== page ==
Now, I consider myself somewhat of a connoisseur of jealousy. I have been jealous over some really stupid things in my day – Katie R. reading more books than me in the summer reading program when I was 8, every talented actress in every play I’ve ever seen, people who have gotten jobs that I was in no way qualified for and did not apply for. I work very hard to overcome this kind of jealousy, and I find that admitting it usually takes care of it – there is something about holding jealousy close to the vest that makes it grow, sprouting green tendrils like some kind of magical beanstalk, that creep right up your neck and will strangle you if you don’t cut them off quickly enough.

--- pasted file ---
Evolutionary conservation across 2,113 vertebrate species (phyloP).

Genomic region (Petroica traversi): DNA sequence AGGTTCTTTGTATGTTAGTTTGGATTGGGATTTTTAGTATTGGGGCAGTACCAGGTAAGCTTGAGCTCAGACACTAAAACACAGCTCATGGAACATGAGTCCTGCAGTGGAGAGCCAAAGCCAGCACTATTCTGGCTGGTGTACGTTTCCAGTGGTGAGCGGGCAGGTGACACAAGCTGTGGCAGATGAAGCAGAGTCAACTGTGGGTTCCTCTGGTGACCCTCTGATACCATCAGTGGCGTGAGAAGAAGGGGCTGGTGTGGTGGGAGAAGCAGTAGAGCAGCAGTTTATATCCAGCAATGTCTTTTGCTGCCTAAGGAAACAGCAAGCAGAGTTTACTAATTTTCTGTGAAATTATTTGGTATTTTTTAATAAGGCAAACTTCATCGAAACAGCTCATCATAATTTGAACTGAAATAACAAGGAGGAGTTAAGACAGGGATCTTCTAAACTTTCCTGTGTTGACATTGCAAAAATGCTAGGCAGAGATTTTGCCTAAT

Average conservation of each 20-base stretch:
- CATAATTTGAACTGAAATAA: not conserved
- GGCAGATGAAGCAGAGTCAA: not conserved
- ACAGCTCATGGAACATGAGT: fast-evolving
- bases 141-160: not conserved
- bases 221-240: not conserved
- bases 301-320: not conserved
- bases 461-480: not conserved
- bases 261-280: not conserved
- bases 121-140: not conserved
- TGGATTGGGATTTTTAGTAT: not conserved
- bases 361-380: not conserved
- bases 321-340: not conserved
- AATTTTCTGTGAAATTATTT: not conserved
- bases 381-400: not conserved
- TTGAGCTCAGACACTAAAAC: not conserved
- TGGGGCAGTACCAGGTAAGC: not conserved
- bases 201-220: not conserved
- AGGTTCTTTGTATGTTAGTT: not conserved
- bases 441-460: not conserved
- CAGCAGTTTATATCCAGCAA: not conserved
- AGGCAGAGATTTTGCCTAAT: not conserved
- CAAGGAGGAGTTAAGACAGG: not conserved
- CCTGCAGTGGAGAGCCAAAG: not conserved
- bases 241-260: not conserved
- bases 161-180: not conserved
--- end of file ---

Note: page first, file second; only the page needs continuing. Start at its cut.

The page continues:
So when my friend admitted that she was a little jealous of J.J., I almost said, without thinking, that I was, too. But as I was typing up the commiserating text, I realized that I actually wasn’t jealous. At all.

It came as a surprise to me, and as I thought it through, I started to think about what I know about J.J. and how she got her new position. During my time working with her, J.J. was, to put it mildly, utterly awful. She was a textbook narcissist – charming at first, but as soon as you got in her way, watch out. Initially, I thought that she and I were friends – that “friendship” ended, however, after she did things like: took work we had done together and published it under her own name, abused a position of power she had over some students to boost another publication she was working on, started multiple behind-the-scenes campaigns aimed at reducing her workload at the expense of others (including me), neglected her duties at our school in her relentless pursuit of networking her way into another position while simultaneously demanding raises, etc.